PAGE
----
In April, downtown pedestrian traffic in the U.S. was about 25 percent less than during the same month in 2019, real estate software provider MRI Springboard reported.
The lower figure represents the loss of commuters, as we have detailed in a series of articles including:
● “Commercial Real Estate in a Tailspin” (20 Oct 2020)
● “Deloitte Abandons More London Office Space” (26 Apr 2022)
● “GM Softens Back-to-the-Office Requirement After Worker Backlash”(4 Oct 2022)
● “New York City’s Workforce Sharply Shrinking” (24 Jan 2023)
● “Office Occupancy Half of What It Used to Be” (7 Feb 2023)
● “Study: One Billion Square Feet of U.S. Office Space Will Be Empty by 2030” (28 Feb 2023)
The flight has been particularly dramatic in centers of old-line business centers such as Manhattan and San Francisco, where upscale clothier Nordstrom’s just closed two stores.
“We’re in for quite a challenging time for retail in downtowns,” MRI Springboard’s marketing director Diane Wehrle told The Wall Street Journal.
In contrast, suburban shopping centers have seen a resurgence as more workers are home-based, the WSJ noted.
Inflation and high interest rates have not deterred retailers’ interest in suburban storefronts this year, according to the WSJ.
Site Centers reported record leasing and occupancy rates in its suburban shopping centers so far this year. Retail Opportunity Investments, another shopping center owner, says its properties are 98-percent leased.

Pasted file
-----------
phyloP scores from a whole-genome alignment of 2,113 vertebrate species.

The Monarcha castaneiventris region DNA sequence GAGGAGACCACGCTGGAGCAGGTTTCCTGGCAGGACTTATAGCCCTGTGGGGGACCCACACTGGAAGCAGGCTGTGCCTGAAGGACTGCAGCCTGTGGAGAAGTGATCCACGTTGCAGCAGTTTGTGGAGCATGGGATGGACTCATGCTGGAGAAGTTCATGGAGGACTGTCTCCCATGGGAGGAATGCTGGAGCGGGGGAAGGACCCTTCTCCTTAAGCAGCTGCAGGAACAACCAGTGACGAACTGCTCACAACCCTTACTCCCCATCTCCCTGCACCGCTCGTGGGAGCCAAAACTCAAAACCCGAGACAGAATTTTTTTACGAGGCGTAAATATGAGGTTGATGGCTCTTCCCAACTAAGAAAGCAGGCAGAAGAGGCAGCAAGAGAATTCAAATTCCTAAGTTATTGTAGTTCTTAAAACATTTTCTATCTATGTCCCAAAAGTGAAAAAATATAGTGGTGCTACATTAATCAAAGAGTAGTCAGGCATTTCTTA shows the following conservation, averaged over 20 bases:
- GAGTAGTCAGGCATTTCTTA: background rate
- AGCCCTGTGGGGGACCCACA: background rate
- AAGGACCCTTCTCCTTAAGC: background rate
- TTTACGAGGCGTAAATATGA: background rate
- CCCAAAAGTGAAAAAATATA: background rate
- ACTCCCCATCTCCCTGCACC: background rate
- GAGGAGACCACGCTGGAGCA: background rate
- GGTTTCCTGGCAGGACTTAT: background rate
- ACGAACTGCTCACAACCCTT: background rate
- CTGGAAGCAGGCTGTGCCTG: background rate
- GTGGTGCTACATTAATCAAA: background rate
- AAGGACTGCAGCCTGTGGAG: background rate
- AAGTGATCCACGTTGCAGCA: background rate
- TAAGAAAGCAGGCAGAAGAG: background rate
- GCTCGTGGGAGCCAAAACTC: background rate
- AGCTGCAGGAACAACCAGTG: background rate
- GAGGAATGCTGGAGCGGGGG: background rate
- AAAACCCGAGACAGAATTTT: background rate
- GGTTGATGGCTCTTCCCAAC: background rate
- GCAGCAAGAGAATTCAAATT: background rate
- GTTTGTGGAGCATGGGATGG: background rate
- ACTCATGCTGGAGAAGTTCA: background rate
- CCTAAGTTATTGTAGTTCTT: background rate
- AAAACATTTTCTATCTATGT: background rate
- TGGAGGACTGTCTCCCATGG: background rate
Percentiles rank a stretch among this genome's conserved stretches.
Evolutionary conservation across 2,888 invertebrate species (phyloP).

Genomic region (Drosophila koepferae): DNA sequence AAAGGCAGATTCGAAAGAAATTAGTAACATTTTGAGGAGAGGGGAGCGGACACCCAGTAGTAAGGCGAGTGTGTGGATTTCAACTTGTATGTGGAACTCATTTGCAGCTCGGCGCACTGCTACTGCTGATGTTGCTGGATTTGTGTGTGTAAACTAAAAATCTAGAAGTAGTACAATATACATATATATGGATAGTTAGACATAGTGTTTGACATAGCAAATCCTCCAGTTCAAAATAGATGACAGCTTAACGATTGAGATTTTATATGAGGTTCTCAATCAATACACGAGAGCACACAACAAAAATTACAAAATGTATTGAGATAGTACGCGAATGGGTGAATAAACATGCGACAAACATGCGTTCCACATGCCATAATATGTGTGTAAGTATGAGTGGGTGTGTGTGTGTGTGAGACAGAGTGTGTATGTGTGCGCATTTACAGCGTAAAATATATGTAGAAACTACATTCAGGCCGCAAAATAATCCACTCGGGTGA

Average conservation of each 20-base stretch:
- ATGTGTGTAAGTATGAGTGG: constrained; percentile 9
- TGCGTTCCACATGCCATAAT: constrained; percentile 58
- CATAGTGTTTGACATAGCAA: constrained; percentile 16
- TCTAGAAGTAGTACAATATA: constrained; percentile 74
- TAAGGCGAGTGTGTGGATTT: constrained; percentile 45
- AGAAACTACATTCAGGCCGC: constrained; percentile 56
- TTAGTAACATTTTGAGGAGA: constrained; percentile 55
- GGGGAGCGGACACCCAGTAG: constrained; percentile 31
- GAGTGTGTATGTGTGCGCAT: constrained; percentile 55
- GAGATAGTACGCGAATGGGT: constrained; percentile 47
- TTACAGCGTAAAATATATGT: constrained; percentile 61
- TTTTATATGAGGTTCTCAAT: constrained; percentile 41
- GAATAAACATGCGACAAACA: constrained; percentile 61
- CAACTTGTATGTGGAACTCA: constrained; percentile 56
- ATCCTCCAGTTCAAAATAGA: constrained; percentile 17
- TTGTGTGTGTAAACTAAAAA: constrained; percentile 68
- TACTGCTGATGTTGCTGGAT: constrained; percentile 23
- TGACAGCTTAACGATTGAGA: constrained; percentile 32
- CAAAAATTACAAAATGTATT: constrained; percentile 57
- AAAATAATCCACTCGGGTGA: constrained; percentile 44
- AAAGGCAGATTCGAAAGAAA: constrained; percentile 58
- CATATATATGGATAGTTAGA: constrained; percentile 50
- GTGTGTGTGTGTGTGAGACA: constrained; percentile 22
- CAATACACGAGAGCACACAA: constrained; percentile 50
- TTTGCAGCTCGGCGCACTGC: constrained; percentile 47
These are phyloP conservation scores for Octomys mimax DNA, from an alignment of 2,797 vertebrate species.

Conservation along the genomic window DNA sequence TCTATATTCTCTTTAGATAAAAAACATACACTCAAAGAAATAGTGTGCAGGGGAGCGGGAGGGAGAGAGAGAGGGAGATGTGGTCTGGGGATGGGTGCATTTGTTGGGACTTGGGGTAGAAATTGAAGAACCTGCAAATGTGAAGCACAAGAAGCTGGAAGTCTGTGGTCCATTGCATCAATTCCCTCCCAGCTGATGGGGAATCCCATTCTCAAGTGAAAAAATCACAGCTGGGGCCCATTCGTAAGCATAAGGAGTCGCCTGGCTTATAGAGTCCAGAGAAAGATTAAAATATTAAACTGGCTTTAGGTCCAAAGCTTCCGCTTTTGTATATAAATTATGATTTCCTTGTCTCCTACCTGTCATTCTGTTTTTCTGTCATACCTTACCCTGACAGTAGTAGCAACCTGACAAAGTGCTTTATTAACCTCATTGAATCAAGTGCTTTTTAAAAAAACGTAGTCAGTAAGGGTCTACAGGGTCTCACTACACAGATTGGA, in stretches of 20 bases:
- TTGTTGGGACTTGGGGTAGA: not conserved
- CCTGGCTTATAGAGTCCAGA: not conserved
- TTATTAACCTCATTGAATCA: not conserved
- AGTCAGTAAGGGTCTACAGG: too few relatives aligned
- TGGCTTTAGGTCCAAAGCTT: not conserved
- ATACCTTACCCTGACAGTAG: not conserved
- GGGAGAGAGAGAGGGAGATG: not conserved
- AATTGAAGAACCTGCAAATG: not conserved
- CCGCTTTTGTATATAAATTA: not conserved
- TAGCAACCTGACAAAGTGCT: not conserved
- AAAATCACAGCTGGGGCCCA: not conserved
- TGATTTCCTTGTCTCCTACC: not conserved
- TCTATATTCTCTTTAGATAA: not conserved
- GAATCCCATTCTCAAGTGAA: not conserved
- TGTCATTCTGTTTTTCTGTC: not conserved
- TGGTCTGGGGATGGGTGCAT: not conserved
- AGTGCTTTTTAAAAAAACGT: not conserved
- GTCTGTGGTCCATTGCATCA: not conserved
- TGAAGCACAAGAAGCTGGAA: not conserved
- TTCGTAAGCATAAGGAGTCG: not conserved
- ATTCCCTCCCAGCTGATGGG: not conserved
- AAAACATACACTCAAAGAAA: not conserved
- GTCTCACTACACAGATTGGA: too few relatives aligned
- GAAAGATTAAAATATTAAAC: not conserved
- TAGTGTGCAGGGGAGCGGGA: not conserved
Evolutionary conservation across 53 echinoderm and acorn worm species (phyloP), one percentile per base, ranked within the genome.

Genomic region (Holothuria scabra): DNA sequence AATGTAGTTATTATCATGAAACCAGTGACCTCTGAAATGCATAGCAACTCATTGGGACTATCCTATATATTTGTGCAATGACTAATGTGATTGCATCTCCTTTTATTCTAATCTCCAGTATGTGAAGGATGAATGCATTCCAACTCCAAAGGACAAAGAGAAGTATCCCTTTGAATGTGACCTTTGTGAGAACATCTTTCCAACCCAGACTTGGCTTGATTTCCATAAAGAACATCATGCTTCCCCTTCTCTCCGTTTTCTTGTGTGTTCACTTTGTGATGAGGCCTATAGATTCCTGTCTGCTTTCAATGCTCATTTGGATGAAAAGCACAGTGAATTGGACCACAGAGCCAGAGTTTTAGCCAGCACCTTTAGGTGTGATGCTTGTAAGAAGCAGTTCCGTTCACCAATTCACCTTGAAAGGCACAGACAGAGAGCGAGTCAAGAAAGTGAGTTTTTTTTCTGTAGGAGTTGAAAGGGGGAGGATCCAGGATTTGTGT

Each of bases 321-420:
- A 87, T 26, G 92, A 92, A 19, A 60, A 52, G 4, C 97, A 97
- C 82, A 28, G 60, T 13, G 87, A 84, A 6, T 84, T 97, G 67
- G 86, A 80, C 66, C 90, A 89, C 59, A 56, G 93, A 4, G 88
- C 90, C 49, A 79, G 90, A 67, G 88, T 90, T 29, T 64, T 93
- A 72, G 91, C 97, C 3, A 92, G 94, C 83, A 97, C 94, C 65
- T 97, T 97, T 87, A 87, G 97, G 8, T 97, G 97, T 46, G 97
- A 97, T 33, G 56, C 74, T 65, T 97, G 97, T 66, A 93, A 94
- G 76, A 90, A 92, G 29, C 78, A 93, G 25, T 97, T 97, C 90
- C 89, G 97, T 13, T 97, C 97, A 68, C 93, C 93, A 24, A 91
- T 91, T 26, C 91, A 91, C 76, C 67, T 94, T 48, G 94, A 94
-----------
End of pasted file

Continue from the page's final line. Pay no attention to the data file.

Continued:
Simon Property Group, the largest owner of U.S. malls, reported occupancy of 94.4 percent in this year’s first quarter, almost as much as in 2019.
In contrast, available retail space downtown exceeded that in suburbia in last year’s second half for the first time since 2013.
“You’re seeing retailers of all types go to these suburban centers,” analyst Dana Telsey at Telsey Advisory Group said to the WSJ.
Dig, a chain of casual restaurants in Boston, New York, and Philadelphia, has been closing sites downtown and opening new ones in suburbs and residential areas of cities instead of office districts.
“There’s a permanent part of the work base that’s never going to return to the office five days a week,” Dig CEO Tracy Kim told the WSJ. “We just want to be where the mouths are.”
TREND FORECAST: Not a word from the mainstream media Presstitutes—media whores who get paid to put out by their corporate pimps and government whoremasters—of the socio-economic damage that has been inflicted upon humanity by politicians who locked down much of the world to fight the COVID War.
As anchor stores such as Kohl’s and Bed, Bath, and Beyond abandoned their mall spaces, landlords will start bullshitting that they leased the spaces to pickleball courts, animal shelters, and other enterprises that will do next to nothing to bring in the revenue they need to prevent them from defaulting on their loans.
And, again, the higher interest rates rise (which they have, going from near zero to 5.25 percent), with floating loans, landlords will be paying more to service their loans as revenue sharply declines… which equals “defaults.”